Unless you’re planning to stay in the home forever, do your best to imagine who your resale buyer might be. If you plan to rent the property out, identify your target renter. If your resale buyer will likely be a retiree, you’ll make different choices than if it were a family with children… both in the work you do and in the location you pick.

If the property is for you, make sure you’re happy with proximity to entertainment and public transportation, as well as the level of noise and activity nearby.

3. Check the structural basics.

Verify that the house is structurally sound where it counts. Problems with things like the foundation, structural members, or termite-damaged framing may be too expensive to make it a viable investment.

In fact, the perfect fixer-upper (with the most upside potential) will have a solid structure but horrible curb appeal… in an otherwise attractive neighborhood.

Things like an overgrown yard, peeling paint, and broken windows are nickel-and-dime items that can change the eventual resale value dramatically.

4. Set your target budget in accordance with the surrounding market.

Location aside, you want your restoration project—in its finished condition—to fit in with its neighborhood.

Let’s say that you want to buy a house for US$50,000, then invest another US$50,000 on renovation work, and ultimately sell it for US$150,000 (a reasonable expectation for profit margin). Make sure the other homes in the neighborhood are selling in the same range.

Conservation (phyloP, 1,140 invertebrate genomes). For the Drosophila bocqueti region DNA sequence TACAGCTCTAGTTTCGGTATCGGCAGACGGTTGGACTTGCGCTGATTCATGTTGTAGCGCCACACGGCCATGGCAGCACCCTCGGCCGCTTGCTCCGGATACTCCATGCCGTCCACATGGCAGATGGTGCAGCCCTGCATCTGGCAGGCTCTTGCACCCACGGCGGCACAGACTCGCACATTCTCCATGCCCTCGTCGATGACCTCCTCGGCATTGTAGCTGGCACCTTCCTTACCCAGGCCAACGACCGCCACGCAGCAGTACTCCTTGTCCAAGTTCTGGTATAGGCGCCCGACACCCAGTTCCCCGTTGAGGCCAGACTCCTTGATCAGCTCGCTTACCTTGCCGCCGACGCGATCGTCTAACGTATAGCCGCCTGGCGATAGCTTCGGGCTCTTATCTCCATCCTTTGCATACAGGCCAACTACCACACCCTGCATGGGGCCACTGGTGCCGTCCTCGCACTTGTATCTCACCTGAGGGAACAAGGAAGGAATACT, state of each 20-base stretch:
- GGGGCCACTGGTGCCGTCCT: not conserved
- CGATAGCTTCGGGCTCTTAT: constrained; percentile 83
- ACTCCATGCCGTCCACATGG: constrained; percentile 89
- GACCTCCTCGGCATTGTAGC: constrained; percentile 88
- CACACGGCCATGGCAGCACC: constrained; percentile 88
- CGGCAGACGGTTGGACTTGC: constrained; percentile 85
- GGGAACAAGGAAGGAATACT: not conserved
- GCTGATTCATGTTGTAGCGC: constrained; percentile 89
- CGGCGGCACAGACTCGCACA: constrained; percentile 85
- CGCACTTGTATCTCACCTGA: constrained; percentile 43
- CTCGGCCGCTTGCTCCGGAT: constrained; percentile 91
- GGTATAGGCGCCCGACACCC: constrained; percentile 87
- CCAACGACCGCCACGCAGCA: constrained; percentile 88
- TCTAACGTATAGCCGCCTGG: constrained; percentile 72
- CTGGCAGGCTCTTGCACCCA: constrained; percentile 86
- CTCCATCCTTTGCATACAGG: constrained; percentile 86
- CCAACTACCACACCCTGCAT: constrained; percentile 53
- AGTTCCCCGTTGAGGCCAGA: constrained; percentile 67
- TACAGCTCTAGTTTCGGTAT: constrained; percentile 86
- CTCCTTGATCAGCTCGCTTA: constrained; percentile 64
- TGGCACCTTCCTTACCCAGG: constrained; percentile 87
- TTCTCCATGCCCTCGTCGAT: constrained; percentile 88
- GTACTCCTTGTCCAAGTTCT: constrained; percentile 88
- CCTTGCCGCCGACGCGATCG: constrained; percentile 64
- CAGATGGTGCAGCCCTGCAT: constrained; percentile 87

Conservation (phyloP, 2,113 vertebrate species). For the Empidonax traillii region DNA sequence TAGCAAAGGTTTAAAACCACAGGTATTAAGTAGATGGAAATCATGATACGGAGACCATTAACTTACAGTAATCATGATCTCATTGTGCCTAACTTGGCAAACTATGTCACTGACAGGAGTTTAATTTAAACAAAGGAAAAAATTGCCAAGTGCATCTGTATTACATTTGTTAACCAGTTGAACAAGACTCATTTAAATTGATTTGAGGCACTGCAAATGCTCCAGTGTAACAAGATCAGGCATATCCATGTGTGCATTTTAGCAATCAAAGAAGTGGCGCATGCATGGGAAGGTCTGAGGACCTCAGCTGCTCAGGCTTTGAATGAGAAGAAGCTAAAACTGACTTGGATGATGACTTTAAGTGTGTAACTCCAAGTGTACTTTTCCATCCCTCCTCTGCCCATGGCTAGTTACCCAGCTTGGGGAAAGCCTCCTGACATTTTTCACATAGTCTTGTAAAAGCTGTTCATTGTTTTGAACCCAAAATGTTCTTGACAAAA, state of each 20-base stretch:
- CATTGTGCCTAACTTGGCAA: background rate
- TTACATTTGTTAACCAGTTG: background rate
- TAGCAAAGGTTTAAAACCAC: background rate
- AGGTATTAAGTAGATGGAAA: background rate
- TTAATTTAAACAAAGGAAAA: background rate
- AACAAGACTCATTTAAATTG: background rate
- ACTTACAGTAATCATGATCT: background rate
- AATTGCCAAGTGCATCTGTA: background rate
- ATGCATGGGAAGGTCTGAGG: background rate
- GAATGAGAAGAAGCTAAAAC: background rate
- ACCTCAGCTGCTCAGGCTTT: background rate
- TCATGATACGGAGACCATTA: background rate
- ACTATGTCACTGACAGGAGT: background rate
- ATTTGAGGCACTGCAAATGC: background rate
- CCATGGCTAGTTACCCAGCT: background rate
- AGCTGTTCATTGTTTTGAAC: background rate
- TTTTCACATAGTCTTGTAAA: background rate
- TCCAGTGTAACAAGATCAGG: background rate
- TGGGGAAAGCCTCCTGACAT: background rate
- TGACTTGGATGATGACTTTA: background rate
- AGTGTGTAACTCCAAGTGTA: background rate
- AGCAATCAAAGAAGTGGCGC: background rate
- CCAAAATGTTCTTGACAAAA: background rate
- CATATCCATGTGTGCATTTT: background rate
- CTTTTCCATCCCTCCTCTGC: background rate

5. Spend on items that add value.

It’s easy to overspend on non-value-added items. A modern kitchen, granite or ceramic counters, paintwork, and updated bathrooms are worth the money. That is, they’re usually worth more at resale time than you spend on them. But a swimming pool or an epoxy-finished garage floor—while nice upgrades—are expenditures you’re unlikely to recover at resale time. Installing some of these luxuries is inevitable; things that you simply want for yourself. But keep track of them to make sure that they stay in check.

Remember, too, that the value you’re adding will vary with the country and the neighborhood. A gourmet kitchen would be expected in a rental property in the upscale neighborhoods of Medellín… but in an old-fashioned neighborhood in Loja, Ecuador—where your Ecuadorian buyer will have a maid who does the cooking—the gourmet kitchen is of little value.

Also, anything that contributes to openness is a sure winner… especially in countries where the rooms are small and kitchens are closed (normally the maid’s domain), but your end buyers are Americans or Canadians.